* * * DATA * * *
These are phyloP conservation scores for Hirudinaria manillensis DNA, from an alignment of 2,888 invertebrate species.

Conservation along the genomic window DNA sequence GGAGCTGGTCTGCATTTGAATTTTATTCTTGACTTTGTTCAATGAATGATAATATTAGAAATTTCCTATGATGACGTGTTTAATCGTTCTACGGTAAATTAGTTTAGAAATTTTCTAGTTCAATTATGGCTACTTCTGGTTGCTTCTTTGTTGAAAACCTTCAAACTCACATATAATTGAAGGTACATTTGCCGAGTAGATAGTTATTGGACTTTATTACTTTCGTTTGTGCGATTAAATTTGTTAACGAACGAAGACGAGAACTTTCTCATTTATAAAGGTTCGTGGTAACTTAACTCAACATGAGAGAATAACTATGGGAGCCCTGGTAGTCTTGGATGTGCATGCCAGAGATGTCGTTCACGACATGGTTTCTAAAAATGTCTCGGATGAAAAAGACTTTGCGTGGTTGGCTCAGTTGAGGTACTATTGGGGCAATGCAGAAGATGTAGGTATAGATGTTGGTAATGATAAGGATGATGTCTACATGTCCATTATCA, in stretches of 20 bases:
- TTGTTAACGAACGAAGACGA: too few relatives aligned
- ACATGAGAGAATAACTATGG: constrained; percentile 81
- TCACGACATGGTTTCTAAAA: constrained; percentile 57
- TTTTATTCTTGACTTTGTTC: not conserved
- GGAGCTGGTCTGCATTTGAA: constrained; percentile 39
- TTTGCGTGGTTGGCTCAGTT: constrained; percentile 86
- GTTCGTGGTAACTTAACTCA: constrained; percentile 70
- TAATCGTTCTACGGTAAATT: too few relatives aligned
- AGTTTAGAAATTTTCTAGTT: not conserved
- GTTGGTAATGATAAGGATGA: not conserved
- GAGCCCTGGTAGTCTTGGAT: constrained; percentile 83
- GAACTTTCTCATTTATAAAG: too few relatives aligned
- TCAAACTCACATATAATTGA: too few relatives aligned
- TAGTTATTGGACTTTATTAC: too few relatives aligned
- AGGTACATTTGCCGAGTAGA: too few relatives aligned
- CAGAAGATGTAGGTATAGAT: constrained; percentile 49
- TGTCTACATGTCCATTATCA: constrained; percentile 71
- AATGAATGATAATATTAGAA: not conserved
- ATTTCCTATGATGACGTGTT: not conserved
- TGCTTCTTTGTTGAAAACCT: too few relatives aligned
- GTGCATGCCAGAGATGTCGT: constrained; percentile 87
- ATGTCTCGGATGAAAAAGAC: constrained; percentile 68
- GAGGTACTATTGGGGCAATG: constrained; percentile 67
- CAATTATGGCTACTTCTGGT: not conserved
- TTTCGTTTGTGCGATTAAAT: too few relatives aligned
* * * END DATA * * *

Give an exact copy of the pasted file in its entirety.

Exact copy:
These are phyloP conservation scores for Hirudinaria manillensis DNA, from an alignment of 2,888 invertebrate species.

Conservation along the genomic window DNA sequence GGAGCTGGTCTGCATTTGAATTTTATTCTTGACTTTGTTCAATGAATGATAATATTAGAAATTTCCTATGATGACGTGTTTAATCGTTCTACGGTAAATTAGTTTAGAAATTTTCTAGTTCAATTATGGCTACTTCTGGTTGCTTCTTTGTTGAAAACCTTCAAACTCACATATAATTGAAGGTACATTTGCCGAGTAGATAGTTATTGGACTTTATTACTTTCGTTTGTGCGATTAAATTTGTTAACGAACGAAGACGAGAACTTTCTCATTTATAAAGGTTCGTGGTAACTTAACTCAACATGAGAGAATAACTATGGGAGCCCTGGTAGTCTTGGATGTGCATGCCAGAGATGTCGTTCACGACATGGTTTCTAAAAATGTCTCGGATGAAAAAGACTTTGCGTGGTTGGCTCAGTTGAGGTACTATTGGGGCAATGCAGAAGATGTAGGTATAGATGTTGGTAATGATAAGGATGATGTCTACATGTCCATTATCA, in stretches of 20 bases:
- TTGTTAACGAACGAAGACGA: too few relatives aligned
- ACATGAGAGAATAACTATGG: constrained; percentile 81
- TCACGACATGGTTTCTAAAA: constrained; percentile 57
- TTTTATTCTTGACTTTGTTC: not conserved
- GGAGCTGGTCTGCATTTGAA: constrained; percentile 39
- TTTGCGTGGTTGGCTCAGTT: constrained; percentile 86
- GTTCGTGGTAACTTAACTCA: constrained; percentile 70
- TAATCGTTCTACGGTAAATT: too few relatives aligned
- AGTTTAGAAATTTTCTAGTT: not conserved
- GTTGGTAATGATAAGGATGA: not conserved
- GAGCCCTGGTAGTCTTGGAT: constrained; percentile 83
- GAACTTTCTCATTTATAAAG: too few relatives aligned
- TCAAACTCACATATAATTGA: too few relatives aligned
- TAGTTATTGGACTTTATTAC: too few relatives aligned
- AGGTACATTTGCCGAGTAGA: too few relatives aligned
- CAGAAGATGTAGGTATAGAT: constrained; percentile 49
- TGTCTACATGTCCATTATCA: constrained; percentile 71
- AATGAATGATAATATTAGAA: not conserved
- ATTTCCTATGATGACGTGTT: not conserved
- TGCTTCTTTGTTGAAAACCT: too few relatives aligned
- GTGCATGCCAGAGATGTCGT: constrained; percentile 87
- ATGTCTCGGATGAAAAAGAC: constrained; percentile 68
- GAGGTACTATTGGGGCAATG: constrained; percentile 67
- CAATTATGGCTACTTCTGGT: not conserved
- TTTCGTTTGTGCGATTAAAT: too few relatives aligned